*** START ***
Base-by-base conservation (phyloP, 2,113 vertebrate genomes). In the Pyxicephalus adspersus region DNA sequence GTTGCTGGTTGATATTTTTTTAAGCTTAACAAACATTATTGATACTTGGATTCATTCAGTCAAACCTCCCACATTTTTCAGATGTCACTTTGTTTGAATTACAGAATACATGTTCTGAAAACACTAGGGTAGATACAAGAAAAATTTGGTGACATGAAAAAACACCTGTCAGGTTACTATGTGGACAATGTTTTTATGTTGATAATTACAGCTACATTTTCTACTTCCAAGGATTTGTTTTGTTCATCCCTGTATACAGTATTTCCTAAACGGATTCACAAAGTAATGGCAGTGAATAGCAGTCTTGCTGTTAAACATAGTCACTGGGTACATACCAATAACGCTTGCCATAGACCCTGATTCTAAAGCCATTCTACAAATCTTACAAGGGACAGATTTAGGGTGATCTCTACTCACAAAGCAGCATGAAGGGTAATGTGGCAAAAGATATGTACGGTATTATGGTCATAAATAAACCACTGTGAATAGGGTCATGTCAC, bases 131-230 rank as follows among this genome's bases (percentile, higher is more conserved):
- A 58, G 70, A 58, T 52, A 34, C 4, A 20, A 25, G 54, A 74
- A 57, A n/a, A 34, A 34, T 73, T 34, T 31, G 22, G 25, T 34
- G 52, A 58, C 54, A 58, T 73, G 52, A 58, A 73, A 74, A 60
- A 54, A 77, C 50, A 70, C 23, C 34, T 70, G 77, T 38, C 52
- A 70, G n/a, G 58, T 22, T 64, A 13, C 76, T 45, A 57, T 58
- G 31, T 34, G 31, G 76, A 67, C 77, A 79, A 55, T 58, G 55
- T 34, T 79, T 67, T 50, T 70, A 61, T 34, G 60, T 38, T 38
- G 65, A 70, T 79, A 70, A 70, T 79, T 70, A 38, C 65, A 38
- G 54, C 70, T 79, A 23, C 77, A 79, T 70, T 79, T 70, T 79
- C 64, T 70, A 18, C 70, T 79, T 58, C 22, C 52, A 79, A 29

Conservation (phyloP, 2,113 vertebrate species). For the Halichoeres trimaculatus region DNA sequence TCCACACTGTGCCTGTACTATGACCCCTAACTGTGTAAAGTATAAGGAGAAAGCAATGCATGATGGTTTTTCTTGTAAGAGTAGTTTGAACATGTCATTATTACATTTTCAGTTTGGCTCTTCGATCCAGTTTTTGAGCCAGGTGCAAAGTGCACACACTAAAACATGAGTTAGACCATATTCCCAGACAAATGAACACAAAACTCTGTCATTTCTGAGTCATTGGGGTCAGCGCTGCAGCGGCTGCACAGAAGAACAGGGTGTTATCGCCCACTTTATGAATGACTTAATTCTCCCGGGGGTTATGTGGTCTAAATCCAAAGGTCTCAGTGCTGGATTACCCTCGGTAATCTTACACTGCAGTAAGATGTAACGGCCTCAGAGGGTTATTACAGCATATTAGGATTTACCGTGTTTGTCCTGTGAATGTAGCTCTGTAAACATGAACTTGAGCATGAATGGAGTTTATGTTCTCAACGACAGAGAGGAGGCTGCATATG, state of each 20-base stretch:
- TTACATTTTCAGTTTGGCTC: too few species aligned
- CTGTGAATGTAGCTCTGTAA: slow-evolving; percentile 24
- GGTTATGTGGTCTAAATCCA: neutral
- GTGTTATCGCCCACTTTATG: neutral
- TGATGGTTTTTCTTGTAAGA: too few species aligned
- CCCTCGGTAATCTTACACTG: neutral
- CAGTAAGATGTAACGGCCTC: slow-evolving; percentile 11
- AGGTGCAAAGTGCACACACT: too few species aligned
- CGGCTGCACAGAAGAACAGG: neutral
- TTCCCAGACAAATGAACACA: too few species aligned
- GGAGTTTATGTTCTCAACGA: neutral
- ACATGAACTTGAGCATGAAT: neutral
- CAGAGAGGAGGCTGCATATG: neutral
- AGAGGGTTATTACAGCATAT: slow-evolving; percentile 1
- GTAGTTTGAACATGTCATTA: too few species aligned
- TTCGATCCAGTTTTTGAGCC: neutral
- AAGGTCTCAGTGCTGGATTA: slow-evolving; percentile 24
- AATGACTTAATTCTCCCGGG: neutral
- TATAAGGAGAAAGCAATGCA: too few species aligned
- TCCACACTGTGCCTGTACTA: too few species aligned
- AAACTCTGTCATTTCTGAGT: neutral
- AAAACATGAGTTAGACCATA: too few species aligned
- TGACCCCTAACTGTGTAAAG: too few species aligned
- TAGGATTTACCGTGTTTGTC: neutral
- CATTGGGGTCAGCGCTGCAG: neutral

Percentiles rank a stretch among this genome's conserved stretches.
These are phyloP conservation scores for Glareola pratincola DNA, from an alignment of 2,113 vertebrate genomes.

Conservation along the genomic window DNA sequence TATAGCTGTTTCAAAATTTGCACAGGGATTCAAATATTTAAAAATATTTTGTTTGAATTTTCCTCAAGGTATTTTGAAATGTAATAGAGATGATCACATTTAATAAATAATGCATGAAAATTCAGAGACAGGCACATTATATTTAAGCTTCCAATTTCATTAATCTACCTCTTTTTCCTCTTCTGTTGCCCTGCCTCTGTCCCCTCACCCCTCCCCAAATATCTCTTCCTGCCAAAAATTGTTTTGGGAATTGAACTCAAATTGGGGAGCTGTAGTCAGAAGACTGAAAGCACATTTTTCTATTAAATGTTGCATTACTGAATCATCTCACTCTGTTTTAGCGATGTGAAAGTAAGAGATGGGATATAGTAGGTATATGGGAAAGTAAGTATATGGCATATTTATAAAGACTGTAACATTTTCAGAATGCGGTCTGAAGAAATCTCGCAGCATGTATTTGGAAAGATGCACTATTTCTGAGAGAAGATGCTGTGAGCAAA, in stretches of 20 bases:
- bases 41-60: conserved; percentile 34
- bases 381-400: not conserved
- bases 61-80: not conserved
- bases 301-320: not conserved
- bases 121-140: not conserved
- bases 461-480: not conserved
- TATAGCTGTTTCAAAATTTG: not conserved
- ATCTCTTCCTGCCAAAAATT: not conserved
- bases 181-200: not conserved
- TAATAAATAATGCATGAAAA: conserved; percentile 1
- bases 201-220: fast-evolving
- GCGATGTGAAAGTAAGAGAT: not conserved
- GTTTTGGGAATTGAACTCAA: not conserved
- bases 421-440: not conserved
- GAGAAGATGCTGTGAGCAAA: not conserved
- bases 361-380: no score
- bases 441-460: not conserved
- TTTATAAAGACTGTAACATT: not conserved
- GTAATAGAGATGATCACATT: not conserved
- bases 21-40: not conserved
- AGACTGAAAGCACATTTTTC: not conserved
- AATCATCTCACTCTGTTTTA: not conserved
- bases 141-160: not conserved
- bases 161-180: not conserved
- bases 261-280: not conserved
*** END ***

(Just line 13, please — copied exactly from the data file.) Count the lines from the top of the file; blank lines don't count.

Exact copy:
- TTACATTTTCAGTTTGGCTC: too few species aligned